Uber received significant media coverage in the past few days as storms drew attention to their surge pricing model. Heated discussions around its merits & morality crowd the web; in terms of economic theory, the model makes perfect sense, but it makes people furious.
We did more trips because of our approach, not fewer. We gave people more options to get around, and that is the whole frickin' goal.Travis Kalanick
Uber charges more when the demand for their services increases. During rush hour, Uber's algorithm increases prices to incent drivers to get on the road, maximizing the number of rides completed (as well as Uber's profit). This makes sense, but what if the reason demand increased is a snowstorm? Prices have gone up more than 7x base fare under extreme scenarios. Kalanick says that increasing prices ensures that anyone who wants a ride and can pay for one will get one, and delivers on Uber's core value: reliability. Economic theory is on his side - when demand increases, prices need to increase to encourage an increase in supply until the market clears (and in a free market, this would also maximize Uber's profit). Technically, the flexible pricing mechanism means greater market efficiency.
However, economic theory also points to the Big Tradeoff: there is a trade-off between efficiency and equality. And this is the core of the problem: Uber's pricing model targets efficiency over equality, and the surge fees price certain people out of the market. Tied with the fact that demand for taxi services correlatives positively to extreme weather changes, some see it as an example of price gouging (which is illegal in most states).
This is where black and white turn to grey. The lack of a price-finding mechanism means the model could be considered gouging; in a real open market, the demand has the opportunity to bid, but this power is ceded to Uber's proprietary algorithm. The calculation is a black box, so we have no idea what's really going on, and for all we know it's not actually efficient. But on the flipsite, for price gouging to truly exist Uber needs to be a monopoly (or demand would switch to a competing product rather than pay the outrageous price). There's a variety of other options and Uber doesn't control the prices set by those alternatives. Even in times of extreme weather, it's unlikely that Uber is the only option available.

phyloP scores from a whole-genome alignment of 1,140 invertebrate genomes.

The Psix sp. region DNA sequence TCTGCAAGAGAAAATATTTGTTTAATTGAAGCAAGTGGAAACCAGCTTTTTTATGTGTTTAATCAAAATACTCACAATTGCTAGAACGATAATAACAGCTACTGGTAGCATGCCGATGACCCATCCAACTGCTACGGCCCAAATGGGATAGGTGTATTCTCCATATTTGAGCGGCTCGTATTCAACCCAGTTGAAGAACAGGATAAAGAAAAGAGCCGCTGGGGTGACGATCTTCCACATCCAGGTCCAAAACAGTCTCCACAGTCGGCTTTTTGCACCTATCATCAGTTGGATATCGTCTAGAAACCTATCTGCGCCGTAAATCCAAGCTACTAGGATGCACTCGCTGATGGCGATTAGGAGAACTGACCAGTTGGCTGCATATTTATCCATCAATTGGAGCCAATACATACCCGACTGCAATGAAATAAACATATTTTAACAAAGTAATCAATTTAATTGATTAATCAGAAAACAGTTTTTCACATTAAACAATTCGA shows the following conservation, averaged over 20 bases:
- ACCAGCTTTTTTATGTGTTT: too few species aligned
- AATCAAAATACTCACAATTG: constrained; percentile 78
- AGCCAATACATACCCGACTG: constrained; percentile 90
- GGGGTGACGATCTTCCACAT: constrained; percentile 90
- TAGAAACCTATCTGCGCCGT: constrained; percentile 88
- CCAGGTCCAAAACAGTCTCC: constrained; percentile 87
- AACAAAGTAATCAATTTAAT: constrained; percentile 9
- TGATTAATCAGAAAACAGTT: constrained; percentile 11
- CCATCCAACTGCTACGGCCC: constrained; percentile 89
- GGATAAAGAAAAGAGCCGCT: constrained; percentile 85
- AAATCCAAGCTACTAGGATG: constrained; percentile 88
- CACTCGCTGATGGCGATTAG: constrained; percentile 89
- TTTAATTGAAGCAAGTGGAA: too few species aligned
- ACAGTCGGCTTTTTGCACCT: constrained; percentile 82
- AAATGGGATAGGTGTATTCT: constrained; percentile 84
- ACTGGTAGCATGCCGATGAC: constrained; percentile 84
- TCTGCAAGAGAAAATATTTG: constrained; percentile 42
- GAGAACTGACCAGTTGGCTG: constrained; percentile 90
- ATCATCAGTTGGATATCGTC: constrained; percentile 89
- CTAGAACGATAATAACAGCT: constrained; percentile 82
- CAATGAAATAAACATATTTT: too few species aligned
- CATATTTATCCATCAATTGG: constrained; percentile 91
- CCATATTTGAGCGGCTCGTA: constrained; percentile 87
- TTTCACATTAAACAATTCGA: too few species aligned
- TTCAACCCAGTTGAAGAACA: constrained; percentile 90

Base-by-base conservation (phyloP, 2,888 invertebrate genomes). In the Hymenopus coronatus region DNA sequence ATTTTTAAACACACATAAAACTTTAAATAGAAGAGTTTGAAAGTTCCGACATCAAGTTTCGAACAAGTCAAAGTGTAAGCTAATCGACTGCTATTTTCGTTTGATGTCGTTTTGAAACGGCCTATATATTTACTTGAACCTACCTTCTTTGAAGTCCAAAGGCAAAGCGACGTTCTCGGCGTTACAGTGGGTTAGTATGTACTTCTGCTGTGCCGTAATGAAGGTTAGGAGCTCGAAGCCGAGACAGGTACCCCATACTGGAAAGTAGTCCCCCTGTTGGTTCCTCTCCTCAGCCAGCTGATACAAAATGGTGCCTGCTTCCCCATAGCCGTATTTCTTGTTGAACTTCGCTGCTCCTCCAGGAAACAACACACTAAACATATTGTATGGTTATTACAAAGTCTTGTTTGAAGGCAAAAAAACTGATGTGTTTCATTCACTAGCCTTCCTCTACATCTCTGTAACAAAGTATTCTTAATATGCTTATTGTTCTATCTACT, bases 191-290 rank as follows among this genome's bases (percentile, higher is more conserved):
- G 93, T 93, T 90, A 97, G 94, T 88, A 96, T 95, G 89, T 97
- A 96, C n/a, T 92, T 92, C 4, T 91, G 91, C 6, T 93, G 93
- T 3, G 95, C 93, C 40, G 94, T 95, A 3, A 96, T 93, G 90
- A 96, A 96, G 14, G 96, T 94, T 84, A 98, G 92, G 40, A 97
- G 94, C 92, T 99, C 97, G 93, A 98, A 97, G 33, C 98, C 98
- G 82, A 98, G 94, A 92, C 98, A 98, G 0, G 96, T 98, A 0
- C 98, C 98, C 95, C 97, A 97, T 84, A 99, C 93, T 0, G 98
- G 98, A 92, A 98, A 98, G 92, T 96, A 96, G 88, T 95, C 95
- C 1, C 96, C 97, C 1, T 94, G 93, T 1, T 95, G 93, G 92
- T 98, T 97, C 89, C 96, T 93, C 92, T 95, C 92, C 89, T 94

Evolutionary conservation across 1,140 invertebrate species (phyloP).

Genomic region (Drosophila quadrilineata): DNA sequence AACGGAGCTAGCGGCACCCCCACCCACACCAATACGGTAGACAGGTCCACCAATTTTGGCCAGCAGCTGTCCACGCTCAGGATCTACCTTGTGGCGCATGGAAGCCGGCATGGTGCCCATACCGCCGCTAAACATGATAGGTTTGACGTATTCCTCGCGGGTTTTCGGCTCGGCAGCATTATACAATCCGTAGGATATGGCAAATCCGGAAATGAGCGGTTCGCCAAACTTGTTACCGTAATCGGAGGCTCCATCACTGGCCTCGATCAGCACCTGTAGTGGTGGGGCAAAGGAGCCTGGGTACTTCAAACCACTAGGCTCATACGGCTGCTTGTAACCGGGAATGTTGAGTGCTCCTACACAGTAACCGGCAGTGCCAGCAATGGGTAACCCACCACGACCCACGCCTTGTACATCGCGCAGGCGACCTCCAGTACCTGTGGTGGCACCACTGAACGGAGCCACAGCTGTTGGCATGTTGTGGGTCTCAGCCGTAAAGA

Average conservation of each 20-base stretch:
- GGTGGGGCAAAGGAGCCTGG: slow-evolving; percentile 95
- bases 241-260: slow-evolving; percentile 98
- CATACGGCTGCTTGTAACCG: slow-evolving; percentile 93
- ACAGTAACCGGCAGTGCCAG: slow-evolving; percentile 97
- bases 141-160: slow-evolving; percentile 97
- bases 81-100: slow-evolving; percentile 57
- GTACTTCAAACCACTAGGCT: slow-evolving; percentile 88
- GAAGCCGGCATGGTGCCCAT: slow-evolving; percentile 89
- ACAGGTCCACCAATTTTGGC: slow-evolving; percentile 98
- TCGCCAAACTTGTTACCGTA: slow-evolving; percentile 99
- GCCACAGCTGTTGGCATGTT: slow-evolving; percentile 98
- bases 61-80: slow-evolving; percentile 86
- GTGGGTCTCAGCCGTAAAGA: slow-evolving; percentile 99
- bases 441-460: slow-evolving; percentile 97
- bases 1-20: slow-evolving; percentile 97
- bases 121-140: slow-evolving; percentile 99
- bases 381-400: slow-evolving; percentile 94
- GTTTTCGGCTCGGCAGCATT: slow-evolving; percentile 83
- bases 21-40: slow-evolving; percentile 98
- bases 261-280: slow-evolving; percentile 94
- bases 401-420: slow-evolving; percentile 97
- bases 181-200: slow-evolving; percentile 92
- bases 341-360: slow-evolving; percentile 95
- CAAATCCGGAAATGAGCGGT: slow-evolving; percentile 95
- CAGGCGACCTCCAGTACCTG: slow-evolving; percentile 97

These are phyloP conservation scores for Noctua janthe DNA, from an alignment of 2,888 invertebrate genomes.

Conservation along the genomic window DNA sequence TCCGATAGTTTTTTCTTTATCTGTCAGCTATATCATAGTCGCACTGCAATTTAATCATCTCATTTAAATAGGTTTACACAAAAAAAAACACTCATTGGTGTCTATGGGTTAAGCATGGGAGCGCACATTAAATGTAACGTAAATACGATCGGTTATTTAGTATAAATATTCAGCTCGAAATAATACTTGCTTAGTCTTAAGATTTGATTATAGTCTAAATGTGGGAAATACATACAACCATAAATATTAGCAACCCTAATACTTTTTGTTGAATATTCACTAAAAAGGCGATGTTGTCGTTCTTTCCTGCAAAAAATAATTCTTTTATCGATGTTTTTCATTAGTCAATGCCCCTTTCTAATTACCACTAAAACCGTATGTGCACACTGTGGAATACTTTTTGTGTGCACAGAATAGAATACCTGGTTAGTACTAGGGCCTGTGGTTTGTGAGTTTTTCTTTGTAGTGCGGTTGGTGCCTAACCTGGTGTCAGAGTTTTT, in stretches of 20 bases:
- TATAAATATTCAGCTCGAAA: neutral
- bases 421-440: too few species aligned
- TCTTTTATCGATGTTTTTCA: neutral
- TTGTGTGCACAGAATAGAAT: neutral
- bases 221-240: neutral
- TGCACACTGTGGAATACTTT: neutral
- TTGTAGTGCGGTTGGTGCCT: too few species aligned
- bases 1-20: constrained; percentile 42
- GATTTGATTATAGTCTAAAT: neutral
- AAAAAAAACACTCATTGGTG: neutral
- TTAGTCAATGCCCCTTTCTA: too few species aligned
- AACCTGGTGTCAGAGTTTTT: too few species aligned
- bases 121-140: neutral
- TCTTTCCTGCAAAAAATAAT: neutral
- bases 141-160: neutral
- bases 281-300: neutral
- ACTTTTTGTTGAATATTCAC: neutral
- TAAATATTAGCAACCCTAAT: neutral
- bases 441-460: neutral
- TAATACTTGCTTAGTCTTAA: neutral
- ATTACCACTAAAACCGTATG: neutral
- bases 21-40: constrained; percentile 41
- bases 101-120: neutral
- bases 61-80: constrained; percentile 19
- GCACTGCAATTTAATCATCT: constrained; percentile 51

Ultimately, Uber is a private company with no legal/moral responsibility to service people they don't want to service. They probably still want to do something to address the negative publicity, especially as they simultaneously face increased regulatory scrutiny and backlash from traditional cab companies. For me as a user, Uber has been cheaper, more convenient, and an overall better experience. The economics for drivers isn't yet proven but at a glance it looks like most stakeholders (except for traditional cab companies) are better off with Uber around.
If I was in charge of Uber's response to this backlash, I'd do two things:
- Increase transparency on the algorithm
- Take Uber's fee off base price, not surge price
This would have three key benefits:
- Better optics: Uber wouldn't be seen as profiting off natural disasters and other emergencies, and help sway users in favour of Uber and a dynamic pricing model.
- End-user prices would be lower. A $20 ride suring might clear at $40, and Uber's commission would be $10 (25%). Taking only the base fee ($5) means the clearing price would be $35. Driver income would be unchanged and rider surge would be 1.75x insted of 2x.
- This would truly deliver on Uber's core value of reliability, and the slightly lower income is well worth the cost of the negative press, damage control response, etc.
Overall, I think variable demand-based pricing is a great idea and one that we should see more often, as long as the right checks and balances are in place to comfort users.
Uber's surge pricing model has been getting negative attention in the press. It makes sense but prioritizes efficiency over equality. Uber can keep the economic-incentive benefits of the model alive while addressing criticism by calculating their split only on base fares.
This is one of the first pieces of writing I've done, so it's definitely a bit rough around the edges. Moving forward, I'd like to focus more on evergreen content than point-in-time commentary.